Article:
The first principal component loaded positively on all Internet use rating scale items and heavily on most items. The two weakest coefficients were for student rating of the items I online date and I play sports games online. Such a pattern of coefficient strength is interpreted as reflecting a pattern of online behaviour aptly described as integrated-Internet-use (i.e., extensive use of most applications). The second principal component loaded positively and relatively heavily on the online gaming items but negatively and/or marginally on all other items. Such a combination of coefficients is interpreted as reflecting a pattern of online behaviour described as games-only-Internet-use (i.e., limited use of most applications and extensive online gaming). The third principal component loaded positively and heavily on two questionnaire items (I visit chat rooms and I online date) but negligibly on most other uses of the Internet. Such a pattern of coefficients is interpreted as reflecting a pattern of online behaviour described as dating-only-Internet-use, that is, limited use of the Internet except for online dating (dating sites typically include a chat function; MacGowan, 2004). Approximately 53% of the total variance in student ratings of the 17 Internet use items was explained by the three principal components; integrated-Internet-use accounted for 31.3%, games-only-use accounted for 13.7%, and dating-only-use accounted for 7.9%. To summarize, it appears that college students’ online behaviour is not reasonably conceptualized in terms of common online activities such as communicating, accessing websites, and playing games. Furthermore, there are many (more than three) patterns of online behaviour among college students. At the very least, however, online educators may justifiably assume that a significant proportion of college students use the Internet for relatively narrow recreational purposes (i.e., playing games and dating).
Patterns of online behaviour were further explored by the questionnaire item; The Internet is (select only one). Figure 1 provides a visual-graphic summary of the proportion of college students selecting each of the four response-options Five of the 405 college students surveyed (1.2%) expressed the perception that the Internet was a waste of time; 3.2% claimed that the Internet was best described as frustrating. Overwhelmingly (i.e., 77.8%), college students conceptualized the Internet as a convenience, although 17.8% considered the Internet primarily a source of fun. Apparently, most college students consider the Internet a tool that makes their lives easier (i.e., convenience), although a significant proportion defined the Internet as a source of amusement (i.e., fun).
There is likely a relationship between student perception of the Internet (frustrating, convenient, a waste of time, a source of fun) and the three principal components (integrated-Internet-use, games-only-use, and dating-only-use). It may be that college students characterized by recreational patterns of Internet use (i.e., games-only and dating-only use) conceptualized the Internet as a source of fun. But this appears rather superficial treatment of highly subjective interpretations. Descriptive information (Table 3) suggests that less than 1% of college students regularly online date and 11.8% are regular gamers. Such proportions do not correspond to the 17.8% of students who defined the Internet as a source of fun. Indeed, it is possible that college students who online date may view such an approach as more convenient than alternative dating venues. Equally, college students who play online games may appreciate the convenience of a single console with access to seemingly endless free games. Further, college students characterized by extensive use of many Internet applications (integrated-use) may do so because they view such use as more fun than the traditional alternatives (e.g., e-mail is more fun that paper mail).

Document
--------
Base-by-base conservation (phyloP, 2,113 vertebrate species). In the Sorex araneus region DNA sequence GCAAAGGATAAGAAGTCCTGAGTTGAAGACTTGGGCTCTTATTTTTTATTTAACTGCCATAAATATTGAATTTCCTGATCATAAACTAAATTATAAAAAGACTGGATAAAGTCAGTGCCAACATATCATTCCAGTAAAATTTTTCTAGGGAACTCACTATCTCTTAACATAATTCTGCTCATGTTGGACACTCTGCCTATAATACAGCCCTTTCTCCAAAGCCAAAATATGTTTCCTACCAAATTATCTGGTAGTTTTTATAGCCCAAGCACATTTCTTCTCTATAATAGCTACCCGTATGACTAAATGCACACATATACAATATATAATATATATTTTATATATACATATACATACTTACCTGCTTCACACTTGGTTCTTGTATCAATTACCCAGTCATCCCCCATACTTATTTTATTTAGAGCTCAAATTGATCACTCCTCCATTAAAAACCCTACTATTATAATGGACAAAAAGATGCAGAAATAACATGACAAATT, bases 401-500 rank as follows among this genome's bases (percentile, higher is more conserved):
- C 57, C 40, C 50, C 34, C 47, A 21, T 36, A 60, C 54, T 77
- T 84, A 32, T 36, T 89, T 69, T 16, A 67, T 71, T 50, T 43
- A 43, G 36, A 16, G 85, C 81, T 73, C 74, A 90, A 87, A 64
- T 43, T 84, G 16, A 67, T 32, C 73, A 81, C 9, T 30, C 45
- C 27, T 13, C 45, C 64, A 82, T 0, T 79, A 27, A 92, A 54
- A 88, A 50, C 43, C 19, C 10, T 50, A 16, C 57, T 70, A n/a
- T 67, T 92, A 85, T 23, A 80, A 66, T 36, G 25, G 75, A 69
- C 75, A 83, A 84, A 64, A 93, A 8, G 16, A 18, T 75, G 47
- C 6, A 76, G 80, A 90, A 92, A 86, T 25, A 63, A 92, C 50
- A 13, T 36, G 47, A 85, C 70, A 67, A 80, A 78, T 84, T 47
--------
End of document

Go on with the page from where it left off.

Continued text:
Students were grouped according to their subjective interpretation of the Internet (i.e., frustrating, convenient, a waste of time, or fun). Table 6 presents group differences in student rating of the general Internet use questionnaire items. In general, college students who described the Internet as fun were the heaviest users. Such a finding is likely an artefact of the sample of participating college students (mean age 20.8 years). The propensity to play decreases during early adulthood (Arnett, 2004) and thus generalization of this finding across e-learning populations may not be appropriate. For example, distance education students are typically older than their traditional education counterparts (Johnson, in press-b). None-the-less, with the exception of playing online games, there were no significant differences in extent of Internet use between students who viewed the Internet as a convenience and those who viewed the Internet as a source of amusement. Not surprisingly, college students who interpreted the Internet as fun or convenient use the Internet significantly more than students who perceived the Internet as frustrating or a waste of time.